Diverse PAA herbicide degraders of all three groups were identified in soil by cultivation-dependent studies (32, 34, 41, 78). Besides CadAB, TfdA and certain TfdAα proteins catalyze the conversion of PAA herbicides (29, 30, 35). All groups of tfdA-like genes are potentially linked to the degradation of PAA herbicides, although alternative primary functions of group 2 and 3 TfdAs have been proposed (30, 35). However, recent cultivation-independent studies focused on 16S rRNA genes or solely on group 1 tfdA sequences in soil (e.g., references 3-5, 13, and 41). Whether group 2 and 3 tfdA-like genes are also quantitatively linked to the degradation of PAA herbicides in soils is unknown. Thus, tools to target a broad range of tfdA-like genes are needed to resolve such an issue. Primers used to assess the diversity of tfdA-like sequences used in previous studies were based on the alignment of approximately 50% or less of available sequences to date (3, 20, 29, 32, 39, 47, 58, 73). Primers specifically targeting all major groups of tfdA-like genes to assess and quantify a broad diversity of potential PAA degraders in soil are unavailable. Thus, the objectives of this study were (i) to develop primers specific for all three groups of tfdA-like genes, (ii) to establish quantitative kinetic PCR (qPCR) assays based on such primers for different soil samples, and (iii) to assess the diversity and abundance of tfdA-like genes in soil.


Soil samples and bacterial strain.

Samples from four different agricultural or forest soils were used (Table (Table1).1). The agricultural soil was collected at the Klostergut Scheyern experimental farm (48°30′00″N, 11°20′07″E) and was treated with MCPA in 2002. The other three soil samples were obtained from different spruce forests in Germany, which were not treated with PAA herbicides (Table (Table1).1). All soil samples were obtained from a 0- to 10-cm depth and were stored in the dark on ice during transfer. Each soil sample was homogenized, sieved (2 mm), and stored at −80°C prior to use. Cupriavidus necator JMP134 (DSM 4058; formerly Ralstonia eutropha) was cultured according to the recommendations of the DSMZ (Braunschweig, Germany) and used for testing of primer specificity (Table (Table22).

Soil characteristics and abundances of tfdA-like genes
PCR primers and conditions evaluated in this study

Nucleic acid extraction.

DNA was extracted from pelleted cells of 1 ml of C. necator JMP134 culture (approximately 108 cells) or 0.5 g (wet weight) of soil according to a bead-beating protocol (22) with the following modifications: (i) 100 mM AlNH4(SO4)2 was added in soil samples during bead beating to precipitate the humic acid in soil (9); (ii) cell lysis was performed twice for 30 s each at a speed of 5.5 m/s with intermittent cooling on ice for more than 1 min to minimize heating of the samples; and (iii) nucleic acids were precipitated on ice instead of at room temperature for more than 2 h (5). DNA was usually further purified with the MinElute PCR product purification kit (Qiagen, Hilden, Germany) according to the manufacturer's instructions. DNA extracts were stored at −20°C until further analyses.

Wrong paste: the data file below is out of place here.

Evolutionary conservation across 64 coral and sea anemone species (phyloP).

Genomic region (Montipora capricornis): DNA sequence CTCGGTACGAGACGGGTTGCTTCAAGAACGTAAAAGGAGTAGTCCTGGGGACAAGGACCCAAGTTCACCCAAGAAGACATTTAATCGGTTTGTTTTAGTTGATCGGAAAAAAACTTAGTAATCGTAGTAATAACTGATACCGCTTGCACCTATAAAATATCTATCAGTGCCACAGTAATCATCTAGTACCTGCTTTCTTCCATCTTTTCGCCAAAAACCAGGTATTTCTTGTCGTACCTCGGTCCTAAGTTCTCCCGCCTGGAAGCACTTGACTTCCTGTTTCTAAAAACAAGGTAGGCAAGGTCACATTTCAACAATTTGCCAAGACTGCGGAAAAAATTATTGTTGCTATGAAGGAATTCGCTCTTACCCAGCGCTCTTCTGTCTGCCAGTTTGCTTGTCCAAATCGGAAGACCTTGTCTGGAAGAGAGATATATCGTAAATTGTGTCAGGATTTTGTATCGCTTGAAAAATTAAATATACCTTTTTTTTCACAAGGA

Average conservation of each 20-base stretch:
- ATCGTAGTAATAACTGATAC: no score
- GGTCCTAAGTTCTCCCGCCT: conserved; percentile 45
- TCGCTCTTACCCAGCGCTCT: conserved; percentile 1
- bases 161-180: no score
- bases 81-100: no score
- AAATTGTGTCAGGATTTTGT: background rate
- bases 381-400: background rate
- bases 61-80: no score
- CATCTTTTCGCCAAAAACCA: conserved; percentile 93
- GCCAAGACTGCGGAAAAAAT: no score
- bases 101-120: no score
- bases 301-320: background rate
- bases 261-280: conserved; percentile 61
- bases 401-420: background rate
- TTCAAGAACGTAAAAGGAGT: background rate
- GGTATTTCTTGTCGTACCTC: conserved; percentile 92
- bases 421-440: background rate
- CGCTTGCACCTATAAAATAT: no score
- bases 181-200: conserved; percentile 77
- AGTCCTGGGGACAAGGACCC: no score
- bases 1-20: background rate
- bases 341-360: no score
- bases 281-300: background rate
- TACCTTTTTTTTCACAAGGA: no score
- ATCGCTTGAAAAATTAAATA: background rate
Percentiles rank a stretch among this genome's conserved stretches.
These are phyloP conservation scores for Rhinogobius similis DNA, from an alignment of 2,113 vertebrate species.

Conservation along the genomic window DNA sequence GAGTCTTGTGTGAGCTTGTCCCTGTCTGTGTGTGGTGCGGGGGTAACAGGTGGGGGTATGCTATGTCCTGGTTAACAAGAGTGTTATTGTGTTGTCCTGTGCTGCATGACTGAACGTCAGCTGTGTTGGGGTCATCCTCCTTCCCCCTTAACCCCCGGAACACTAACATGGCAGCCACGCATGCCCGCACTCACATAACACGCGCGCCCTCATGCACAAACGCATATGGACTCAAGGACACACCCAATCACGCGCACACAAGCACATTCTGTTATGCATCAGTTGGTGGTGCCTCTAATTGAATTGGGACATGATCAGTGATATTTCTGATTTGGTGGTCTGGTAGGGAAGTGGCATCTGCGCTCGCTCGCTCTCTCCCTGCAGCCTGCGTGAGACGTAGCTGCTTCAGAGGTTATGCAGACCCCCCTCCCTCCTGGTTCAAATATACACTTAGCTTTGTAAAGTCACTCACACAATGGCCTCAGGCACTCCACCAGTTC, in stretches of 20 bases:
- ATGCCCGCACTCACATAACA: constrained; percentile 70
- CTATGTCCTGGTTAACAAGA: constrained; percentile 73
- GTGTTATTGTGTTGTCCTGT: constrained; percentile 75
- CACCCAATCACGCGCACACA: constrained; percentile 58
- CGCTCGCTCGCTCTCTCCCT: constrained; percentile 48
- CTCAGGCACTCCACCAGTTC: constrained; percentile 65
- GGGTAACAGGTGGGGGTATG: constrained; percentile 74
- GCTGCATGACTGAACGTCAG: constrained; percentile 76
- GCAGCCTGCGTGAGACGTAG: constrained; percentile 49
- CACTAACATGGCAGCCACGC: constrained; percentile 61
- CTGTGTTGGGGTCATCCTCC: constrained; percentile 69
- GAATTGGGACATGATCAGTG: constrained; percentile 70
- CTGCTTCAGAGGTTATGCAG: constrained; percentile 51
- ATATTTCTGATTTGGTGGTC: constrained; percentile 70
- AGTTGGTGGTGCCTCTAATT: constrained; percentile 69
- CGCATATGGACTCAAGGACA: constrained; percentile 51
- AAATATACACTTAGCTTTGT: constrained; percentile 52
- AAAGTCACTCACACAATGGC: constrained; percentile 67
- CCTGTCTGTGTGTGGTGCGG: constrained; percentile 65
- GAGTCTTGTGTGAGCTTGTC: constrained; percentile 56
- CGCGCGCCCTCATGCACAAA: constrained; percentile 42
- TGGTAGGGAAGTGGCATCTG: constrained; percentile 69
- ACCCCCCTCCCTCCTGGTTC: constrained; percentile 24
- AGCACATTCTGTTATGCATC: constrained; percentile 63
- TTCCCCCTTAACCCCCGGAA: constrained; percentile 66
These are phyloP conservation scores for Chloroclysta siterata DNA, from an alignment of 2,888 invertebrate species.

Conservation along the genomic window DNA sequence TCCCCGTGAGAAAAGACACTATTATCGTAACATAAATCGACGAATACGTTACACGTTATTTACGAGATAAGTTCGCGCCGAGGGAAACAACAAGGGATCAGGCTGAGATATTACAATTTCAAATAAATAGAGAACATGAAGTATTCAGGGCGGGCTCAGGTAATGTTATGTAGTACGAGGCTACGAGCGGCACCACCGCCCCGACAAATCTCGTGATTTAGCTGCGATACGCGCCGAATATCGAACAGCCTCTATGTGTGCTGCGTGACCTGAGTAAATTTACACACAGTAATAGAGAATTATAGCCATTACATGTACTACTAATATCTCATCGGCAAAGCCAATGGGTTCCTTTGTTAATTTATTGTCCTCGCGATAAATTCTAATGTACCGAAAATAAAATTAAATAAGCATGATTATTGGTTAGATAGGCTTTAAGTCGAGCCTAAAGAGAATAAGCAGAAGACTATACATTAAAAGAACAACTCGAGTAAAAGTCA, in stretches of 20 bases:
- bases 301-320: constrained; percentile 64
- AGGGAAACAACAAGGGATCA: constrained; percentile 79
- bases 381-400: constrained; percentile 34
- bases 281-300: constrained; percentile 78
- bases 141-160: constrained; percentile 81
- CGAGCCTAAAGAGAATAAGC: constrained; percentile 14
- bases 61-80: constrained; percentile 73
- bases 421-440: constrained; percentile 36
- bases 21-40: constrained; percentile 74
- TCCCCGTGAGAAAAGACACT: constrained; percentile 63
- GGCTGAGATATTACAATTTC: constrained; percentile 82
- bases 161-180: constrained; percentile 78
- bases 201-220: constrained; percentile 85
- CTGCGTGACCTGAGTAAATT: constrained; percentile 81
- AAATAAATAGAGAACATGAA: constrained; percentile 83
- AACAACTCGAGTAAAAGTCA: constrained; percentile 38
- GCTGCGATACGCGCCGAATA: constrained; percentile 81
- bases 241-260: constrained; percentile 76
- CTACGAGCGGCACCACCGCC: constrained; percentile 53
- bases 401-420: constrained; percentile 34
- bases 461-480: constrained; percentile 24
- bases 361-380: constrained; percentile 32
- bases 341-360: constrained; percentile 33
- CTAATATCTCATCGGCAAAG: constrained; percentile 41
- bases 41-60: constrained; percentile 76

Alignment and primer design.

Fifty-four gene sequences from groups 1, 2, and 3 were obtained from publicly available databases (GenBank, and aligned with the software package ARB ( [40]), and several degenerate primers were designed according to the conserved regions identified in alignments (Table (Table2).2). The GenBank accession numbers of the sequences from the first alignment were AY540995, AF1811982, AY238495, AB025033, EF375720, BPU43196, DQ644552, DQ360372, DQ360394, DQ360397, DQ360398, DQ360399, BCU87394, AB212778, AB212779, AB212780, AB299620, AY238492, AY238493, AY238496, BSU25717, BSU43197, AFATFDA, BPU43276, AY078159, HGU22499, AY365053, AB299626, AB299627, AF182758, AY238497, AF176240, AY238494, EF600728, EF600734, EF600737, EF600748, EF600752, EF600753, DQ356907, DQ356910, DQ356912, AY554187, AY554191, AY554193, AB074490, AB074491, AB074492, AY193866, and AY554199. The GenBank accession numbers of the sequences from the second alignment containing only group 2 sequences were AB074490, AB074491, AB074492, AY193866, AY193867, AY193868, AY193869, and AY193870.

Primer evaluation and PCR conditions.

Primer specificity was evaluated in silico using GenBank's BLAST tool (1), and PCR conditions were optimized by variation of Mg2+ and annealing temperature (Table (Table2).2). 16S rRNA genes were amplified with published primers (Table (Table2).2). Each amplification reaction was performed in a total volume of 25 μl, and the reaction mixture contained 1× PCR buffer (50 mM KCl, 10 mM Tris-HCl, 1.5 mM Mg2+ [5-Prime, Hamburg, Germany]) supplemented with 1.0 to 2.5 mM MgCl2, 1× TaqMaster PCR enhancer (5-Prime), 60 ng/μl bovine serum albumin (BSA), 200 μM deoxynucleoside triphosphate (dNTP) mix (5-Prime), 0.2 to 1 μM of each primer (Biomers, Ulm, Germany), 1 μl of template DNA (approximating 50 ng of DNA), and 0.5 U Taq DNA polymerase (5-Prime). BSA was included in the reaction mixture to reduce PCR inhibition from humic substances coextracted with DNA from soil (38). The PCR was performed with a T-Gradient cycler (Biometra, Göttingen, Germany) with 10 min of initial denaturation at 95°C, followed by 45 cycles, each consisting of denaturation at 95°C for 1 min, annealing at primer-dependent temperatures (Table (Table2)2) for 1 min, and elongation at 72°C for 1 min. The final elongation was at 72°C for 5 min.